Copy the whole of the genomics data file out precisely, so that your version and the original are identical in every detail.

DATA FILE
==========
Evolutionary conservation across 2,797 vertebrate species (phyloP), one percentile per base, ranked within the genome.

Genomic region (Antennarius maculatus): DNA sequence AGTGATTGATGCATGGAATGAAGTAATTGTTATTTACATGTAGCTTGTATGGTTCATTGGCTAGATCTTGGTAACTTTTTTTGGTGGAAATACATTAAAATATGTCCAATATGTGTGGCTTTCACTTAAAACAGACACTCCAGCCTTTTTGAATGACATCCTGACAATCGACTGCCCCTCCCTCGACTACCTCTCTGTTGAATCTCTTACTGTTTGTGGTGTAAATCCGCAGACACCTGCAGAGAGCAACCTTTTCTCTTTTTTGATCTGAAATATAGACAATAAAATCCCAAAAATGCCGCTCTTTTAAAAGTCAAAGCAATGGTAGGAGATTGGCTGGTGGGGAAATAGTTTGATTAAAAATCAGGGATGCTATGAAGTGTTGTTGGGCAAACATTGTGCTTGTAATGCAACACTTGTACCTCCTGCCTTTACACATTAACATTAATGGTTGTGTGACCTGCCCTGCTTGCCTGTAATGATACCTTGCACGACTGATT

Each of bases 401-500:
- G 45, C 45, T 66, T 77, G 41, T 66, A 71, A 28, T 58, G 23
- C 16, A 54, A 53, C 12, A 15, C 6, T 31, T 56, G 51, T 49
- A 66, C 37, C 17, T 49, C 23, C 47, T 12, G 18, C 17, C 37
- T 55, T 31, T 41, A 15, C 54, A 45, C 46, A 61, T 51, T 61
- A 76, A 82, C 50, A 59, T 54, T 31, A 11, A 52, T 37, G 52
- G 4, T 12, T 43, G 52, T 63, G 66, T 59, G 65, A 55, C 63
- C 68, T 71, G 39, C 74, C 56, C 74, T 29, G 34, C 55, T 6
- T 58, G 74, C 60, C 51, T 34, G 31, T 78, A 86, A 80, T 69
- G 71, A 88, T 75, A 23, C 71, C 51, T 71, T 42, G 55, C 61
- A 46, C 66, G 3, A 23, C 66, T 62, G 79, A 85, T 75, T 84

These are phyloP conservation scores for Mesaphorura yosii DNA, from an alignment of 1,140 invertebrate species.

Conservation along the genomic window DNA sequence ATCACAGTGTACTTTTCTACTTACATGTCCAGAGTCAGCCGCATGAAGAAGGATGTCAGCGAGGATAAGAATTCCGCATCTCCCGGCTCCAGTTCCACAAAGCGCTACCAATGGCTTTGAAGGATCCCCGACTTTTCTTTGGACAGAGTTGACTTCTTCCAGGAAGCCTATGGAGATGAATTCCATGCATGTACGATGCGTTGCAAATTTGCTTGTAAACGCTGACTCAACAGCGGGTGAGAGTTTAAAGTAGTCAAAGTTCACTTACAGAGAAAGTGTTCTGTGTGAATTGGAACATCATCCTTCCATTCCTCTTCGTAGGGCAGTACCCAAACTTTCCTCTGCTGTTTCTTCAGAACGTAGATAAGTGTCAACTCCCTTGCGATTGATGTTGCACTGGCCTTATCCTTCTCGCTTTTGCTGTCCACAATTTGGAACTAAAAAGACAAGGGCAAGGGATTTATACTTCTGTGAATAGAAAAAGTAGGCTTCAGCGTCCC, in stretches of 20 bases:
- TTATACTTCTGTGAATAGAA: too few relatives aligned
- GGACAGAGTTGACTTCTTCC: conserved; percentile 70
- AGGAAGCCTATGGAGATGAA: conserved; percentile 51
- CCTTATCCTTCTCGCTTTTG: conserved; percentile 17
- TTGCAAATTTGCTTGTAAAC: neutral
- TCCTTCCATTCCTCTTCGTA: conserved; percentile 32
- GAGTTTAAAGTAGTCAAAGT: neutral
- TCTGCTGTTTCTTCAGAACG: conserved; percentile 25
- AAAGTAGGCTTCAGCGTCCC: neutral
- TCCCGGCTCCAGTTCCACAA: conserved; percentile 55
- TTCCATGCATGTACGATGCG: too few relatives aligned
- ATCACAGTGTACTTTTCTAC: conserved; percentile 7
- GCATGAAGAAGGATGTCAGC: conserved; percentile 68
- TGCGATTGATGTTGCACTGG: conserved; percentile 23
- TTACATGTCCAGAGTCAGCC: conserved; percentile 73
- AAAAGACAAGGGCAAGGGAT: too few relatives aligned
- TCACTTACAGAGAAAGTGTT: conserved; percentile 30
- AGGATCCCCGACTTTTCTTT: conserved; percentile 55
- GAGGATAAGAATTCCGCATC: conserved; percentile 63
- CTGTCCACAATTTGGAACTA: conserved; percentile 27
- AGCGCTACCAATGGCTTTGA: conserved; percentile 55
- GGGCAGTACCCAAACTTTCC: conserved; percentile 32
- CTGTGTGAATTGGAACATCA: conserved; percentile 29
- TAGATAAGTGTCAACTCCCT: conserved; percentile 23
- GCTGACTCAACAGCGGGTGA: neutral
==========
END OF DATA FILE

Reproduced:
Evolutionary conservation across 2,797 vertebrate species (phyloP), one percentile per base, ranked within the genome.

Genomic region (Antennarius maculatus): DNA sequence AGTGATTGATGCATGGAATGAAGTAATTGTTATTTACATGTAGCTTGTATGGTTCATTGGCTAGATCTTGGTAACTTTTTTTGGTGGAAATACATTAAAATATGTCCAATATGTGTGGCTTTCACTTAAAACAGACACTCCAGCCTTTTTGAATGACATCCTGACAATCGACTGCCCCTCCCTCGACTACCTCTCTGTTGAATCTCTTACTGTTTGTGGTGTAAATCCGCAGACACCTGCAGAGAGCAACCTTTTCTCTTTTTTGATCTGAAATATAGACAATAAAATCCCAAAAATGCCGCTCTTTTAAAAGTCAAAGCAATGGTAGGAGATTGGCTGGTGGGGAAATAGTTTGATTAAAAATCAGGGATGCTATGAAGTGTTGTTGGGCAAACATTGTGCTTGTAATGCAACACTTGTACCTCCTGCCTTTACACATTAACATTAATGGTTGTGTGACCTGCCCTGCTTGCCTGTAATGATACCTTGCACGACTGATT

Each of bases 401-500:
- G 45, C 45, T 66, T 77, G 41, T 66, A 71, A 28, T 58, G 23
- C 16, A 54, A 53, C 12, A 15, C 6, T 31, T 56, G 51, T 49
- A 66, C 37, C 17, T 49, C 23, C 47, T 12, G 18, C 17, C 37
- T 55, T 31, T 41, A 15, C 54, A 45, C 46, A 61, T 51, T 61
- A 76, A 82, C 50, A 59, T 54, T 31, A 11, A 52, T 37, G 52
- G 4, T 12, T 43, G 52, T 63, G 66, T 59, G 65, A 55, C 63
- C 68, T 71, G 39, C 74, C 56, C 74, T 29, G 34, C 55, T 6
- T 58, G 74, C 60, C 51, T 34, G 31, T 78, A 86, A 80, T 69
- G 71, A 88, T 75, A 23, C 71, C 51, T 71, T 42, G 55, C 61
- A 46, C 66, G 3, A 23, C 66, T 62, G 79, A 85, T 75, T 84

These are phyloP conservation scores for Mesaphorura yosii DNA, from an alignment of 1,140 invertebrate species.

Conservation along the genomic window DNA sequence ATCACAGTGTACTTTTCTACTTACATGTCCAGAGTCAGCCGCATGAAGAAGGATGTCAGCGAGGATAAGAATTCCGCATCTCCCGGCTCCAGTTCCACAAAGCGCTACCAATGGCTTTGAAGGATCCCCGACTTTTCTTTGGACAGAGTTGACTTCTTCCAGGAAGCCTATGGAGATGAATTCCATGCATGTACGATGCGTTGCAAATTTGCTTGTAAACGCTGACTCAACAGCGGGTGAGAGTTTAAAGTAGTCAAAGTTCACTTACAGAGAAAGTGTTCTGTGTGAATTGGAACATCATCCTTCCATTCCTCTTCGTAGGGCAGTACCCAAACTTTCCTCTGCTGTTTCTTCAGAACGTAGATAAGTGTCAACTCCCTTGCGATTGATGTTGCACTGGCCTTATCCTTCTCGCTTTTGCTGTCCACAATTTGGAACTAAAAAGACAAGGGCAAGGGATTTATACTTCTGTGAATAGAAAAAGTAGGCTTCAGCGTCCC, in stretches of 20 bases:
- TTATACTTCTGTGAATAGAA: too few relatives aligned
- GGACAGAGTTGACTTCTTCC: conserved; percentile 70
- AGGAAGCCTATGGAGATGAA: conserved; percentile 51
- CCTTATCCTTCTCGCTTTTG: conserved; percentile 17
- TTGCAAATTTGCTTGTAAAC: neutral
- TCCTTCCATTCCTCTTCGTA: conserved; percentile 32
- GAGTTTAAAGTAGTCAAAGT: neutral
- TCTGCTGTTTCTTCAGAACG: conserved; percentile 25
- AAAGTAGGCTTCAGCGTCCC: neutral
- TCCCGGCTCCAGTTCCACAA: conserved; percentile 55
- TTCCATGCATGTACGATGCG: too few relatives aligned
- ATCACAGTGTACTTTTCTAC: conserved; percentile 7
- GCATGAAGAAGGATGTCAGC: conserved; percentile 68
- TGCGATTGATGTTGCACTGG: conserved; percentile 23
- TTACATGTCCAGAGTCAGCC: conserved; percentile 73
- AAAAGACAAGGGCAAGGGAT: too few relatives aligned
- TCACTTACAGAGAAAGTGTT: conserved; percentile 30
- AGGATCCCCGACTTTTCTTT: conserved; percentile 55
- GAGGATAAGAATTCCGCATC: conserved; percentile 63
- CTGTCCACAATTTGGAACTA: conserved; percentile 27
- AGCGCTACCAATGGCTTTGA: conserved; percentile 55
- GGGCAGTACCCAAACTTTCC: conserved; percentile 32
- CTGTGTGAATTGGAACATCA: conserved; percentile 29
- TAGATAAGTGTCAACTCCCT: conserved; percentile 23
- GCTGACTCAACAGCGGGTGA: neutral